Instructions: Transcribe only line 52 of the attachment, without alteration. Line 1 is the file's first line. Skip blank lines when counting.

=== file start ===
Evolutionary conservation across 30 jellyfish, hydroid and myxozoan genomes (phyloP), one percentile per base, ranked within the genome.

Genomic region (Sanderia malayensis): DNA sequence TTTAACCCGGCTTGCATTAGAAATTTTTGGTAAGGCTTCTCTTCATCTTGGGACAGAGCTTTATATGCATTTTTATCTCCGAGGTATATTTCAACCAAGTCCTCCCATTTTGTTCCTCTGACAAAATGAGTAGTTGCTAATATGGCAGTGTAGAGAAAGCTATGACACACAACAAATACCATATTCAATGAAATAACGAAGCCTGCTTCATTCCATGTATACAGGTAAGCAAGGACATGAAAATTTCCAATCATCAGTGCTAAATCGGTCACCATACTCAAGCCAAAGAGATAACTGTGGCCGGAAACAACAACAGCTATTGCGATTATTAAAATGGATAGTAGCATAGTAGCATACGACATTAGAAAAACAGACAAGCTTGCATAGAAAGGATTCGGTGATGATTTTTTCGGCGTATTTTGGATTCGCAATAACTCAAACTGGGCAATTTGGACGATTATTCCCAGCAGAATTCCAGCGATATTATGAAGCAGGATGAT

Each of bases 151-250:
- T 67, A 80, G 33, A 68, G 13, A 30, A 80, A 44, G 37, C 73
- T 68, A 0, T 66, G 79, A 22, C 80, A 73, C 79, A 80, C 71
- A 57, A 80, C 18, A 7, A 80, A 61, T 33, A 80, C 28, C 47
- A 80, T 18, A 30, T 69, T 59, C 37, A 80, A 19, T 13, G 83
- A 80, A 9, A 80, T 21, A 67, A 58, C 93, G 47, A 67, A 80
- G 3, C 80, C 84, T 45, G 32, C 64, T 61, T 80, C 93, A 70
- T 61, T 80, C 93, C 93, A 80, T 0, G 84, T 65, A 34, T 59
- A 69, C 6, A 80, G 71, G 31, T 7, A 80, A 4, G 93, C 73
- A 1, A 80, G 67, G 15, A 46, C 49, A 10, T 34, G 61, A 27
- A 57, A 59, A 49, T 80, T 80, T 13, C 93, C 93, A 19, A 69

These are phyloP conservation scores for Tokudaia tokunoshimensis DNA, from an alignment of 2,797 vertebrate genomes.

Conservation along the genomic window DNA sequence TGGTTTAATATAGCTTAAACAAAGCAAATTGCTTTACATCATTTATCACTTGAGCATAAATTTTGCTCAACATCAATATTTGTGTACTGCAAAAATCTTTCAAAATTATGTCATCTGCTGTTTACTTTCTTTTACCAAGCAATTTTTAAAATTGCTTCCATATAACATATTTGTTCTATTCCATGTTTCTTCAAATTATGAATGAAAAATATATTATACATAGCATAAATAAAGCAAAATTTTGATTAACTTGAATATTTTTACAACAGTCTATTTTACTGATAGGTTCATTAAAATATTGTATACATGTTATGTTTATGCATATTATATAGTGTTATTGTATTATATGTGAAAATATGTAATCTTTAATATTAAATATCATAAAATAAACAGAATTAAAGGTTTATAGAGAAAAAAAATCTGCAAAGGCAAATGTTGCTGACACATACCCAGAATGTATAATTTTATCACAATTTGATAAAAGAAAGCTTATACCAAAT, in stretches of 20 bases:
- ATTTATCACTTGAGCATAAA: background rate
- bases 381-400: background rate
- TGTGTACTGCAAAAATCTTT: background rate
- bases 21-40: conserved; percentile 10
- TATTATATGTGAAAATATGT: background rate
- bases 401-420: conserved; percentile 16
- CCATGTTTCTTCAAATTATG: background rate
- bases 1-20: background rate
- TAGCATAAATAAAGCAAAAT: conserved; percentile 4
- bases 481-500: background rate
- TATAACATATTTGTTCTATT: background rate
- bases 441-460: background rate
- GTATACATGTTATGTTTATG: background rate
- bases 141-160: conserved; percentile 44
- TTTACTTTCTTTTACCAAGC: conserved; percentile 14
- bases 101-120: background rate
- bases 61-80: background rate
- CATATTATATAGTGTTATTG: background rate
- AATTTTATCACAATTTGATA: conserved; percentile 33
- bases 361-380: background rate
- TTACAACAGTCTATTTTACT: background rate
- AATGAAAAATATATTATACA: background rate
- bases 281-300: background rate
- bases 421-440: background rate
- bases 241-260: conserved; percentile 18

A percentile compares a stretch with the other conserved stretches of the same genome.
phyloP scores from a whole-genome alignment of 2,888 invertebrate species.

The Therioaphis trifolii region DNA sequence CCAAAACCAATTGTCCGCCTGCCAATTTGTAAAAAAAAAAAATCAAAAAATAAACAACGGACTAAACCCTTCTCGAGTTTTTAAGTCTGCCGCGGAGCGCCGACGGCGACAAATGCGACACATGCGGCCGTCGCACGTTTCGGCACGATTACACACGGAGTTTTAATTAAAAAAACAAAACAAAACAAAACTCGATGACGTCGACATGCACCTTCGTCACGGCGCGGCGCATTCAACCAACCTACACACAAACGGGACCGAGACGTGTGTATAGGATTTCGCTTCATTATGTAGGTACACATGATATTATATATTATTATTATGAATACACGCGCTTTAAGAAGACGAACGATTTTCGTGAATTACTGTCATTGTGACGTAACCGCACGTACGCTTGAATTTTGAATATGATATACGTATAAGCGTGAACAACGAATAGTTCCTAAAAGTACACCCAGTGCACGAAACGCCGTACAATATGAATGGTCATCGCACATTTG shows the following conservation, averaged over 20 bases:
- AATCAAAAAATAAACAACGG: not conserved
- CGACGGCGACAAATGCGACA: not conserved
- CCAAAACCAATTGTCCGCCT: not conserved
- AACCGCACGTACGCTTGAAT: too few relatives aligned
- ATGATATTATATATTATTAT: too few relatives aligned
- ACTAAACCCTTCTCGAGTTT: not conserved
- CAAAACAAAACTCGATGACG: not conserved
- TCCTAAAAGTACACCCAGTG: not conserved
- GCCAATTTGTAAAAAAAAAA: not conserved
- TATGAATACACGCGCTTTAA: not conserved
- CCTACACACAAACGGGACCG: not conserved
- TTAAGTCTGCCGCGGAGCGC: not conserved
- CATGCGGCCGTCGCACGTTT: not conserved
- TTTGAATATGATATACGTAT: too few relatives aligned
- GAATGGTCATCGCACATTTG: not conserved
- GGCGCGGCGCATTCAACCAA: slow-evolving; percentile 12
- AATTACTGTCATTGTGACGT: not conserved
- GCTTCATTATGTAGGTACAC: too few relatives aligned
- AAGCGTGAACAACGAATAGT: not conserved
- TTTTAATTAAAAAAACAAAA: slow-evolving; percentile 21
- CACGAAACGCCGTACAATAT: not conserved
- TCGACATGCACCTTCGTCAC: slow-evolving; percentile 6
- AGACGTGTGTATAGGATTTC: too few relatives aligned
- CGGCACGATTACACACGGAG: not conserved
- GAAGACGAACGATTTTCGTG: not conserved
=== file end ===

- GCCAATTTGTAAAAAAAAAA: not conserved